We do spinning. And knitting. And weaving. And crocheting. And we love them all. But for the month of May, we’ve been spending a lot of time thinking & talking about the intersection of spinning & knitting. About knitters using handspun. And spinners spinning with the intent to develop a yarn for a specific knitting project.
It’s a joining-together of interests we take really seriously! Wanna hear a story? So you know our machine-washable merino yarn, Gems, right? It’s an amazing yarn that our customers love because even though it’s a super-soft merino (22 microns!), it’s also pill-resistant. What’s the secret? We only use fibers with a staple length of 3.6″ or longer (that’s crazy-long for a merino) and the yarn is worsted-spun with a high twist, meaning that the fibers are less likely to weasel out and cause a pill.
It’s a yarn that we’ve developed to be ideal for knitting purposes (by being really choosy about the wool properties and spinning preparation). Now, want to hear one more cool thing? The original samples for Gems were handspun by Louet North America’s founder, Trudy. (It’s Trudy’s son, Dave, who runs the company today). She was a master spinner and she spun up this fabulous workhorse merino sample on her S10, and sent it to the mill to replicate. The rest, as they say, is history.
It’s this synergy between spinning and knitting that gets us really jazzed. Whether you’re a sheep-to-shawl kind of person or a knitter who wants to learn more about how yarn is made for a more well-behaved finished product, the connection between knitting and spinning is something that’s super-important!
Yarnitecture: A Knitter’s Guide to Spinning
And for learning more on the interplay between knitting and spinning, Yarnitecture- A Knitter’s Guide to Spinning: Getting Exactly the Yarn You Want by Jillian Moreno is an amazing resource!
If you’re a knitter, you have probably had the experience of purchasing a yarn that looked lovely in the skein and then you knit it up… and the project was a dud. Maybe the rim of the hat was lacking the needed elasticity. Maybe your sweater had too much drape. Maybe the lace patterning in the shawl failed to ‘pop’. Or maybe the stitch definition for your cables just wasn’t as crisp as you’d like.
Many of these disappointing knitting projects can be traced back to a not-so-great choice of yarn. Not to say that the yarn isn’t amazing. But a spectacular yarn might not be quite-so-spectacular for a given project. (You probably also want to read The Knitter’s Book of Yarn by Clara Parkes).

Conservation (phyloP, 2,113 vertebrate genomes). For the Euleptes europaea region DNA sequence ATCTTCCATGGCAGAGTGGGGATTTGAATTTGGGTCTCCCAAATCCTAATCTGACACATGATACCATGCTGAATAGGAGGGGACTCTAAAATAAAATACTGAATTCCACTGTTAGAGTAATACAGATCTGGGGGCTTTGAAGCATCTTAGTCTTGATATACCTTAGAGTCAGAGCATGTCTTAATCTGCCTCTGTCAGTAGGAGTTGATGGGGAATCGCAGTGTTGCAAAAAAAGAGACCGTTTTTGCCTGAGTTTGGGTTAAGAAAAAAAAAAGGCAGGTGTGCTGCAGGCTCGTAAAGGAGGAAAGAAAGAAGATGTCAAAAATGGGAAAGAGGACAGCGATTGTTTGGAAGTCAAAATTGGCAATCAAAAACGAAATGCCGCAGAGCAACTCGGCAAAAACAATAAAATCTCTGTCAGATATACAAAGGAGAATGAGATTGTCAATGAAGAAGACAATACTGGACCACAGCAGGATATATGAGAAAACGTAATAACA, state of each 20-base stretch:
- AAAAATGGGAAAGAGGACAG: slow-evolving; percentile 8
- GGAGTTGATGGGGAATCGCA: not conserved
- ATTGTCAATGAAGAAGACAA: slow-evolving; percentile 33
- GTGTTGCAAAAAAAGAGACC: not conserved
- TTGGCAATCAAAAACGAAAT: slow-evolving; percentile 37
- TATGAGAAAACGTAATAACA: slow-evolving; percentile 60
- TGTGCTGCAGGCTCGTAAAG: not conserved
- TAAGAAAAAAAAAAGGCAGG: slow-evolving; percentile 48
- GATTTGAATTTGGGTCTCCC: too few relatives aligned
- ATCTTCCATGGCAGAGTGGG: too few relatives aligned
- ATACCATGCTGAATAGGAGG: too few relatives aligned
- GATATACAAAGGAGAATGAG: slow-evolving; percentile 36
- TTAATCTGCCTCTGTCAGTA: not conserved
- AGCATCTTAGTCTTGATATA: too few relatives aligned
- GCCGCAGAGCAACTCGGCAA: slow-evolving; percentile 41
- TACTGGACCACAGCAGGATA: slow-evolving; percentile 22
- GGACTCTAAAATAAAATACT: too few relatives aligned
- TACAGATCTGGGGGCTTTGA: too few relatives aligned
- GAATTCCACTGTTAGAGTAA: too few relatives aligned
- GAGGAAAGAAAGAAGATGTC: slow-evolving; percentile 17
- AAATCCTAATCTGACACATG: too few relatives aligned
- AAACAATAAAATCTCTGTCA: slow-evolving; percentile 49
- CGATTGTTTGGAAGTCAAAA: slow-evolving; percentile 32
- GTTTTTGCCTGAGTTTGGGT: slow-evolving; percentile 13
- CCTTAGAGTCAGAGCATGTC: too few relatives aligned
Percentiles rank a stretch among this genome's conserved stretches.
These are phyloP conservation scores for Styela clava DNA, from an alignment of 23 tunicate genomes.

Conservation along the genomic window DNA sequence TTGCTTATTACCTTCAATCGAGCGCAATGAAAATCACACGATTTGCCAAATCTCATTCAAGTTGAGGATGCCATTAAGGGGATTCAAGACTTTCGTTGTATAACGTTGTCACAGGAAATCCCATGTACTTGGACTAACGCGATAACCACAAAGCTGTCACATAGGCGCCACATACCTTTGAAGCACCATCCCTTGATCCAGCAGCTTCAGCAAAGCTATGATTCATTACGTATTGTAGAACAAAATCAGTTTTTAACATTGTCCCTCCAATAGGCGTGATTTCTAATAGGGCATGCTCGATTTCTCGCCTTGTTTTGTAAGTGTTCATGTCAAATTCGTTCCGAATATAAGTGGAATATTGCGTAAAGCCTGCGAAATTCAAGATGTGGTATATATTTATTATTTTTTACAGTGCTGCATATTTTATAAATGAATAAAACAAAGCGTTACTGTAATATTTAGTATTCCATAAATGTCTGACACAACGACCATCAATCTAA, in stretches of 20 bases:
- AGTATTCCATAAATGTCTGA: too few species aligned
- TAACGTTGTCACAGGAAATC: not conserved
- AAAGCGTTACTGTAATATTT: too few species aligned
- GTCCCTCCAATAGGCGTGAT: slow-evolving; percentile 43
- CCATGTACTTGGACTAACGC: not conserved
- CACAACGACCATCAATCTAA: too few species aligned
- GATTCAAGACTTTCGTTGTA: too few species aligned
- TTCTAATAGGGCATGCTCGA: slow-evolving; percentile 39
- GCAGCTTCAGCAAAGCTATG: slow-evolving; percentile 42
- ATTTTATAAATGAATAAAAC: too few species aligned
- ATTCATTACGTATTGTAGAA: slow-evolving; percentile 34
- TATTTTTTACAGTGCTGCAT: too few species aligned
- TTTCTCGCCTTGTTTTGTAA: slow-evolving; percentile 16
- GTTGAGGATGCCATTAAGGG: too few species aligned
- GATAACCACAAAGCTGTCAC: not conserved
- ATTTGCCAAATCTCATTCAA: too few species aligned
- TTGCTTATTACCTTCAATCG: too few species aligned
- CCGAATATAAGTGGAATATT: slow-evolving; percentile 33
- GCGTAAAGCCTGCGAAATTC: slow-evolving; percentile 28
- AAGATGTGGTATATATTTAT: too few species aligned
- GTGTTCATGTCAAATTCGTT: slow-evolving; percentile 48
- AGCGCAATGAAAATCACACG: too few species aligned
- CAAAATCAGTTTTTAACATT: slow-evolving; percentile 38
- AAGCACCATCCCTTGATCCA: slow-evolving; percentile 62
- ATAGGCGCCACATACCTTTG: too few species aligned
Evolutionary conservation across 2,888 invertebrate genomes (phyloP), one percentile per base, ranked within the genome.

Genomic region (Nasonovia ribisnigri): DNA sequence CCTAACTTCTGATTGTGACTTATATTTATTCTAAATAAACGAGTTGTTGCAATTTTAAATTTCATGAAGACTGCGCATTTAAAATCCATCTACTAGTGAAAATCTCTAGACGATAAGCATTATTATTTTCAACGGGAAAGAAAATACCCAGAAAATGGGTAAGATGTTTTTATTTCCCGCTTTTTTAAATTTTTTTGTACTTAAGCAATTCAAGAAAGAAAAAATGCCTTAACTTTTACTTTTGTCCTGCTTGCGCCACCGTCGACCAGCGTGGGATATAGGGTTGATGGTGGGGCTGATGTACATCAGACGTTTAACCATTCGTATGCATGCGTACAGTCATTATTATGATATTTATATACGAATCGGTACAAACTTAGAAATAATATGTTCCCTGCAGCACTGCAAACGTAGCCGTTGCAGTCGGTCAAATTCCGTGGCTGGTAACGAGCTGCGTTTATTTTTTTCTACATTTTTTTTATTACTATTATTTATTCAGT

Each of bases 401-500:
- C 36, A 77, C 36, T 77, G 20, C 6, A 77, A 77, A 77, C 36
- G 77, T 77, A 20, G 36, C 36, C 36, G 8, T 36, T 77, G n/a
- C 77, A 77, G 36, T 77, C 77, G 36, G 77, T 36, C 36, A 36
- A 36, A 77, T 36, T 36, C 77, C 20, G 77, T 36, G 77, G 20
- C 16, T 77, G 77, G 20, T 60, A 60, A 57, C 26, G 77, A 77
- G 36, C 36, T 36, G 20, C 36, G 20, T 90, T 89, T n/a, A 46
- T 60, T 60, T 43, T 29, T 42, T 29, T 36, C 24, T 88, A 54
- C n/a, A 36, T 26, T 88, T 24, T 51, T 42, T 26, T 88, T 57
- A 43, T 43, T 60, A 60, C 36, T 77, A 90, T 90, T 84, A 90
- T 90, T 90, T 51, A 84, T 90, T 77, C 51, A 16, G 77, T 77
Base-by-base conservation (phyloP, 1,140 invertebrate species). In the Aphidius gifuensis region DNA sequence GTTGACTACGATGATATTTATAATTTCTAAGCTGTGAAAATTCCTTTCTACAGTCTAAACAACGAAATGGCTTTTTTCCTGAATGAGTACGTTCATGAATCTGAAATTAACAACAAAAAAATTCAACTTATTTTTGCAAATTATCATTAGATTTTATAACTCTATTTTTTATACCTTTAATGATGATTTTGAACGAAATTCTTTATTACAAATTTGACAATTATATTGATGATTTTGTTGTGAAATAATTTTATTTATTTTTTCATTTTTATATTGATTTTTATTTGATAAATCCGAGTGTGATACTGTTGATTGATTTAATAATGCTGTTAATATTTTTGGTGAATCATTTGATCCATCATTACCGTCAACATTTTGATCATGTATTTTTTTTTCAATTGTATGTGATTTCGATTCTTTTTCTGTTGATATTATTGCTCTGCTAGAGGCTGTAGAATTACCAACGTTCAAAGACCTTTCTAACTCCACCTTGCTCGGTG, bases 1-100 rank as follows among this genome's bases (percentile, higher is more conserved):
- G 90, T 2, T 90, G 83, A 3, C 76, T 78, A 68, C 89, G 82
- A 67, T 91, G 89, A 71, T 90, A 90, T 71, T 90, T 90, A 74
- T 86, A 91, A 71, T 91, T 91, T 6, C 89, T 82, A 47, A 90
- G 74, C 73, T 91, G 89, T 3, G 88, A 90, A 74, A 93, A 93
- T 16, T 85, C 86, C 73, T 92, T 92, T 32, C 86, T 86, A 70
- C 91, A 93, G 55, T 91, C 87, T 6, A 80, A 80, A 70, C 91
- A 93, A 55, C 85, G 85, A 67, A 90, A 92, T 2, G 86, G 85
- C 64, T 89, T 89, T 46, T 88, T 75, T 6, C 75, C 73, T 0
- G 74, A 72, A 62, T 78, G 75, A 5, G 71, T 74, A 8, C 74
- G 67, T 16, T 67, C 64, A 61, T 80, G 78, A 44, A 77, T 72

And finding the absolutely right yarn for your project isn’t always so easy. For better or for worse, producing yarn on a commercial scale is an expensive enterprise. This means that most yarns that are available are ones with wide appeal (so that they will appeal to lots of people and sell the large quantities that need to be made for a typical mill run.) What’s a knitter to do? Spin it yourself.
When you spin your own yarn, you can control everything. From the breed of sheep (or combo of breeds) that you use as the wool input, the way the fibers are prepared, the amount of twist, to the ply… these are all choices that you get to make. And each choice has an impact on how your final yarn will behave.
Mind-blowing? Yup. Intimidating? Well, maybe at first. The sheer number of choices available is the reason you need an amazingly knowledgeable guide. And her name is Jillian. And she’s written you a lovely book.
Yarnitecture walks you through the myriad choices today’s modern spinner is faced with, and discusses how each choice affects the final yarn product and how it behaves in your knitted piece. Topics covered in the book include:
- Properties of various wool fibers
- Worsted vs. Woolen fiber preparation
- Various drafting styles (and what happens when you draft against type)
- The basics of ratios and whorls
- Tips for consistent drafting
- Resting and rewinding singles
- How ply and twist affect knitting
- Working with color: spinning, plying and combining to achieve color effects
- Finishing: steaming, soaking, snapping and more!
- How to measure and keep track of your handspun for planning knitting projects
- Twist and knitting style
PLUS 12 knitting projects that capture all the info you learn. Check out the a snippet from the yarn description in this project:
“The spiral-ply and core yarns were spun with a worsted draft; the thick-and-thin yarn was spun with a woolen draft.” That’s a level of detail about the yarn that is definitely not part of your typical knitting pattern, but it’s exactly what you want to know if you’re spinning to create an exact yarn for a project.
The book is stuffed with tutorials, photos of swatches comparing various techniques and spinning tidbits. Although the book covers many beginner-level spinning techniques (such as how to draft), the range of examples shown in the book provides abundant information for even an advanced spinner. For example, have you ever spun 2 ply yarns in Corriedale and Bluefaced Leicester to see how they compare when finished snapped vs. whacked vs. steamed? And then knitted swatches? Don’t worry- Jillian does it for you.
For spinners, this book provides an opportunity to stretch out of your comfort zone. To try a new spinning challenge, especially for process-spinners. It’s fun to get a beautiful hand-dyed batch of top and spin ‘from the cuff’, but integrating a new drafting or plying style with the intent of completing a knitted piece may create a whole new perspective on your favorite craft.
Both Irish and Scotch tension wheels are featured in the book, as they have different strengths and feels. The Louet S10 Concept wheel is a wheel that can do both! With the ability to easily switch between Scotch and Irish Tension, the S10 Concept is a workhorse wheel that will allow you to play with all types of spinning techniques!